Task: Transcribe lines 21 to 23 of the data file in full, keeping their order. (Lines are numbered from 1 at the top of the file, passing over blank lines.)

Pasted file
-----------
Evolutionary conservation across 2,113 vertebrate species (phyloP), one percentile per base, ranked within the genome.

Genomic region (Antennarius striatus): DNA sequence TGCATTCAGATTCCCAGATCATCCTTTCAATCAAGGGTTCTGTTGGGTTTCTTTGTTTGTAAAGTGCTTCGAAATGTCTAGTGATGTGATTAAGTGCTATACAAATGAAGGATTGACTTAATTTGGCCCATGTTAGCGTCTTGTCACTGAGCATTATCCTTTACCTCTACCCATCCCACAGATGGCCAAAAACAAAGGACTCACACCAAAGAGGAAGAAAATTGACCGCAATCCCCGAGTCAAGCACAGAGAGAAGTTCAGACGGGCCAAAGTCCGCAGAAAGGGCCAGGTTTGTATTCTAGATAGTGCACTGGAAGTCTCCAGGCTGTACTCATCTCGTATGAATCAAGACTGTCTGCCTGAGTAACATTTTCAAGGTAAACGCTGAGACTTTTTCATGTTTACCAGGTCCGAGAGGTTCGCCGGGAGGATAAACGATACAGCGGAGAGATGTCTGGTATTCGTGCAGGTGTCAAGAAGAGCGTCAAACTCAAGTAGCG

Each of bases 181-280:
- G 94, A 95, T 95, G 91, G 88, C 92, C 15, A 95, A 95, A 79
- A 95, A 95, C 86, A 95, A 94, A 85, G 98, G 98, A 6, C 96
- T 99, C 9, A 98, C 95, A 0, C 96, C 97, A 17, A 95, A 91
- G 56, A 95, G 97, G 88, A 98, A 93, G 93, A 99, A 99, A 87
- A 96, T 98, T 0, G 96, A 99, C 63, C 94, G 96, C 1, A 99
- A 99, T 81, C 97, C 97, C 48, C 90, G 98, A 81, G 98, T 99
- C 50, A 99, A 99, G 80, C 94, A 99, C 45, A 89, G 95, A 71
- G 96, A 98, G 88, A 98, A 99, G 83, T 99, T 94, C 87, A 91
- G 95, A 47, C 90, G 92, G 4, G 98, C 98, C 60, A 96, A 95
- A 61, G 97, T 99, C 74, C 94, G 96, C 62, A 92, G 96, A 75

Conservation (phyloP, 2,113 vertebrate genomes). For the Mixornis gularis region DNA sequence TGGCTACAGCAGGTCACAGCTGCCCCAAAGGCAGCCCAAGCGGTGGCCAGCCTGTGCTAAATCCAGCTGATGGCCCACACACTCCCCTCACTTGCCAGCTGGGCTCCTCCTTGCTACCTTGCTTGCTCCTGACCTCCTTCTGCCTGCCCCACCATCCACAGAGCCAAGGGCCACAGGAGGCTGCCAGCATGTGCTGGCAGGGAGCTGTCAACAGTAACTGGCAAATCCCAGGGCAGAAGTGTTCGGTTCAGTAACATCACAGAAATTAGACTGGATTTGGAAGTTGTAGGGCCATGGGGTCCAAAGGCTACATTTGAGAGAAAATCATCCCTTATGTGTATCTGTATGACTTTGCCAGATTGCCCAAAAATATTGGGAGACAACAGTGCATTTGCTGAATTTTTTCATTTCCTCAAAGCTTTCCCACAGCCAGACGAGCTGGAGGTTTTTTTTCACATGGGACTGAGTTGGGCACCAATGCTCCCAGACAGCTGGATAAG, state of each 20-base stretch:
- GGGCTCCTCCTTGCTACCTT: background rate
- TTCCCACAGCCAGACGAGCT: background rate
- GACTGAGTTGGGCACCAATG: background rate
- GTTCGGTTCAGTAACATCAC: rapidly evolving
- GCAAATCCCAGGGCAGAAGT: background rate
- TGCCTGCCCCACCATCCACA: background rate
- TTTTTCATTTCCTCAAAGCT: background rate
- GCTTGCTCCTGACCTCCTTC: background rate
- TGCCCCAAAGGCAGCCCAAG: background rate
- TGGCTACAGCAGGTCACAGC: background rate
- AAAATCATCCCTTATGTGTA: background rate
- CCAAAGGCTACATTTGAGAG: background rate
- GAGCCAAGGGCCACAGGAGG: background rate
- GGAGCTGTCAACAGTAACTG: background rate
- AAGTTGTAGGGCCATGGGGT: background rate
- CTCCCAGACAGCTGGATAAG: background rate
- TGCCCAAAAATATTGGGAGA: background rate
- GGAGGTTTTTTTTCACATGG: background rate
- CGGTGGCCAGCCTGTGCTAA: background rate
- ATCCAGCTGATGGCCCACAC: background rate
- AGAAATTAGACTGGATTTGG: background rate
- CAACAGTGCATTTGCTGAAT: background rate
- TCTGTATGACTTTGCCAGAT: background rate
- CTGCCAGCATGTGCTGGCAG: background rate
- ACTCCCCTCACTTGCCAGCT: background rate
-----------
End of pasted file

- TTTTTCATTTCCTCAAAGCT: background rate
- GCTTGCTCCTGACCTCCTTC: background rate
- TGCCCCAAAGGCAGCCCAAG: background rate